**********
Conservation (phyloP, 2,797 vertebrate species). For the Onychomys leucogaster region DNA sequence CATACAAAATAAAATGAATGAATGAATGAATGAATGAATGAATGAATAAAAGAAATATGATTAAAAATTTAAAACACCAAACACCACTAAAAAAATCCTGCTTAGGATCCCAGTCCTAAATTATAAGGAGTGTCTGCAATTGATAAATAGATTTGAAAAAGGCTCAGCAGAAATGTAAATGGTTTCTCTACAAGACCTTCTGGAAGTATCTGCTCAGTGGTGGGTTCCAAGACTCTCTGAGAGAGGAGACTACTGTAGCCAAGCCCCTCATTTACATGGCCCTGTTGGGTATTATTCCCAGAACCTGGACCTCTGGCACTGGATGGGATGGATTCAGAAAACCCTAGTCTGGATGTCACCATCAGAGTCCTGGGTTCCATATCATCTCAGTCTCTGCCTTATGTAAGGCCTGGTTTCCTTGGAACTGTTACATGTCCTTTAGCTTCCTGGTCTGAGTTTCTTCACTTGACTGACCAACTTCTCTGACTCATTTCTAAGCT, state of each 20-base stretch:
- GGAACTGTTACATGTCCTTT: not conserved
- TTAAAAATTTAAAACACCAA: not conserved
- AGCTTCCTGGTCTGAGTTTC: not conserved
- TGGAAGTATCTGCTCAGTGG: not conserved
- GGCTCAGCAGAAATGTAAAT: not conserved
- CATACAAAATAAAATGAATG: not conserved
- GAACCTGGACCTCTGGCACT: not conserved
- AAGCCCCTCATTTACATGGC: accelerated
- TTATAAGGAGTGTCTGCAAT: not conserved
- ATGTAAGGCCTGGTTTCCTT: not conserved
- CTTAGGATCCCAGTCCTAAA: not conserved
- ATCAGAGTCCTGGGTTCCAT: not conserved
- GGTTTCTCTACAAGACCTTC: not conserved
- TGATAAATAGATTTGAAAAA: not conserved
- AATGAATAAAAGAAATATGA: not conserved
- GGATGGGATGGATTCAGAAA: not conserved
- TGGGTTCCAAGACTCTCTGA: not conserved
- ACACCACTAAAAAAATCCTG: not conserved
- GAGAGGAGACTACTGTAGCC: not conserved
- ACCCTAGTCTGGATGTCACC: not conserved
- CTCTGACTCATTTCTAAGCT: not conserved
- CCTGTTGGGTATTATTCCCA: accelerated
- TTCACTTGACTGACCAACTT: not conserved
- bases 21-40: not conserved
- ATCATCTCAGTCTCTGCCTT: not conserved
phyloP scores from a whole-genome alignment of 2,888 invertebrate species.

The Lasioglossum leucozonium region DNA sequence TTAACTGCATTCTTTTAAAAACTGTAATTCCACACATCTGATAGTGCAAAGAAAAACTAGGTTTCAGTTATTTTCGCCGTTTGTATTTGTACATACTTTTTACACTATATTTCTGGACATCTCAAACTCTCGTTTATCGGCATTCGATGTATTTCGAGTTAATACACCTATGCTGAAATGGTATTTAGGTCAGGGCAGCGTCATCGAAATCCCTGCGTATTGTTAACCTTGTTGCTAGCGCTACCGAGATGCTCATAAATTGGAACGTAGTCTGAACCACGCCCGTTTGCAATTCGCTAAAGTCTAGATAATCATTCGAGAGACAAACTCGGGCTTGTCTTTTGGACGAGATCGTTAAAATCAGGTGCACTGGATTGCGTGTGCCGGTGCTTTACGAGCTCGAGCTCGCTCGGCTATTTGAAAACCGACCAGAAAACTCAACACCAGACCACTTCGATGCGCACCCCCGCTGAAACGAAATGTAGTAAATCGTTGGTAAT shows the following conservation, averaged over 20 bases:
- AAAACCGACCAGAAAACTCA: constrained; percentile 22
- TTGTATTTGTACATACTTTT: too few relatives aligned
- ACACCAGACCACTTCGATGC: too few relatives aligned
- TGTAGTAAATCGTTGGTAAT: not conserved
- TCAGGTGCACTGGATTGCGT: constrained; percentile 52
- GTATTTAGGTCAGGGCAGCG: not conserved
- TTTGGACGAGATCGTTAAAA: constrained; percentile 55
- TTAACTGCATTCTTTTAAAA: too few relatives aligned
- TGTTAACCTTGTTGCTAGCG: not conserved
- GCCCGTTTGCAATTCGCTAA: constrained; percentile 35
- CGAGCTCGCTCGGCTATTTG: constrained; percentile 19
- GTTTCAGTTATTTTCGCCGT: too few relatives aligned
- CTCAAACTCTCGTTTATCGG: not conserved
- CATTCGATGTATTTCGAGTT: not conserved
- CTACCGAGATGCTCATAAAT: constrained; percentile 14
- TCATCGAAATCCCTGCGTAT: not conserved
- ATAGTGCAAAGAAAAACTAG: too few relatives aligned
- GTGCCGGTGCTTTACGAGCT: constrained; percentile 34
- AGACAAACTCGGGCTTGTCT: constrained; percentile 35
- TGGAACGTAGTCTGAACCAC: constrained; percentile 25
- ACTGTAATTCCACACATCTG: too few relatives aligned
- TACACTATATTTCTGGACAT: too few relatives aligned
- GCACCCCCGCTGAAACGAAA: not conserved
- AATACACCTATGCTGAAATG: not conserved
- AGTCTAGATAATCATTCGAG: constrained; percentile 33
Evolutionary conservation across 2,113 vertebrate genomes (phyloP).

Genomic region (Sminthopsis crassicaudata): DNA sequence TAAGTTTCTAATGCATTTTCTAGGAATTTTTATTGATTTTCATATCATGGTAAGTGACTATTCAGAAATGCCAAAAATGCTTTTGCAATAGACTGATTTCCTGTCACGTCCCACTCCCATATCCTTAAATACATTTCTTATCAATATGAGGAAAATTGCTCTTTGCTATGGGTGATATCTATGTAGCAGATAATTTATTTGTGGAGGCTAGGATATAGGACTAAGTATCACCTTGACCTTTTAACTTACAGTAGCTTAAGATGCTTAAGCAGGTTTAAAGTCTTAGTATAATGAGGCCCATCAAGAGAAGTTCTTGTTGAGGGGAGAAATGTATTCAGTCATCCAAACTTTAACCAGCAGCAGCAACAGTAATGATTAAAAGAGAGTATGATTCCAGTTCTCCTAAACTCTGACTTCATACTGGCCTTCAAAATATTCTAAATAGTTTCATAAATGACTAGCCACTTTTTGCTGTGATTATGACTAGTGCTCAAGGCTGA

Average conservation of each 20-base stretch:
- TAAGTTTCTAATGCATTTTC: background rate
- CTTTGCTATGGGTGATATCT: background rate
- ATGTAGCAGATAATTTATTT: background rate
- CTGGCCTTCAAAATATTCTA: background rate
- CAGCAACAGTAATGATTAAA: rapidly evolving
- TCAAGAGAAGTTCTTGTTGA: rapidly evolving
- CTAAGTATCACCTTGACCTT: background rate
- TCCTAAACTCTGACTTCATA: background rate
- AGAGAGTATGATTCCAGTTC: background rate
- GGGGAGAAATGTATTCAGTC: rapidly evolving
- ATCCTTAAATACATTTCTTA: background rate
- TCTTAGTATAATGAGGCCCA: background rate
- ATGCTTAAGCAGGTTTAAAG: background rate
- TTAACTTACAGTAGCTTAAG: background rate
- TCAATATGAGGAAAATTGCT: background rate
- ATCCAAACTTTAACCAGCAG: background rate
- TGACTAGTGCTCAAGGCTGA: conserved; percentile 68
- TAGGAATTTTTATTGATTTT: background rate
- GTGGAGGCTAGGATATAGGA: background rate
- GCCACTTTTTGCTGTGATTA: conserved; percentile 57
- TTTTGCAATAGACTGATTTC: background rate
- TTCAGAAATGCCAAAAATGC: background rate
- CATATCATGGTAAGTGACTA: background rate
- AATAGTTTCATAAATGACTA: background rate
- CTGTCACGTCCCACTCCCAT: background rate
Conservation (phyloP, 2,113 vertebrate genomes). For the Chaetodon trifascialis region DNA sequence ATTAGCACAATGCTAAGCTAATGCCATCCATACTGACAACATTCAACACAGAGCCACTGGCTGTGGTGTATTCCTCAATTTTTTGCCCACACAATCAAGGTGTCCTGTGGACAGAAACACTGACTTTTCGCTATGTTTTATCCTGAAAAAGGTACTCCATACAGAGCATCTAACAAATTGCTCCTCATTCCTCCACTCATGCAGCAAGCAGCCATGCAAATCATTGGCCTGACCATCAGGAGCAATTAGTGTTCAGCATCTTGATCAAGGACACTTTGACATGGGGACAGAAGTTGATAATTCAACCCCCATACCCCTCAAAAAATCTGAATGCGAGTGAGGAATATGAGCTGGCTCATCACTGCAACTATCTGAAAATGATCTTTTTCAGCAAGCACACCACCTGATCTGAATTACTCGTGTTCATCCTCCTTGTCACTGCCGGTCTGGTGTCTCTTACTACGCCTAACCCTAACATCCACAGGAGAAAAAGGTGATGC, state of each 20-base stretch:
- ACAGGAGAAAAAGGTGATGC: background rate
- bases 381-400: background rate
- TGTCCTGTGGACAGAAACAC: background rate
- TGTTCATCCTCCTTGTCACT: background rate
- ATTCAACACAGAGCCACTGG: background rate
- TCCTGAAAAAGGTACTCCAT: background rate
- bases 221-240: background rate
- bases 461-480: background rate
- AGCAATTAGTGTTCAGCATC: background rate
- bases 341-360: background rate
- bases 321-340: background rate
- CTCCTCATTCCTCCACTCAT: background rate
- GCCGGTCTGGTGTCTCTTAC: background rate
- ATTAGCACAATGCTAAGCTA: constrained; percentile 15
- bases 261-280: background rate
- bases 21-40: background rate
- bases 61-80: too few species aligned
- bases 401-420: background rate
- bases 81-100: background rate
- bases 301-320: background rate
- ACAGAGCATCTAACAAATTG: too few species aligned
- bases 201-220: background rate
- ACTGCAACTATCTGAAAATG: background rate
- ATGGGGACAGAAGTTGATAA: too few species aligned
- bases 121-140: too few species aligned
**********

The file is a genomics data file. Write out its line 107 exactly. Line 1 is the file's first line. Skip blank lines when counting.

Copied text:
- bases 121-140: too few species aligned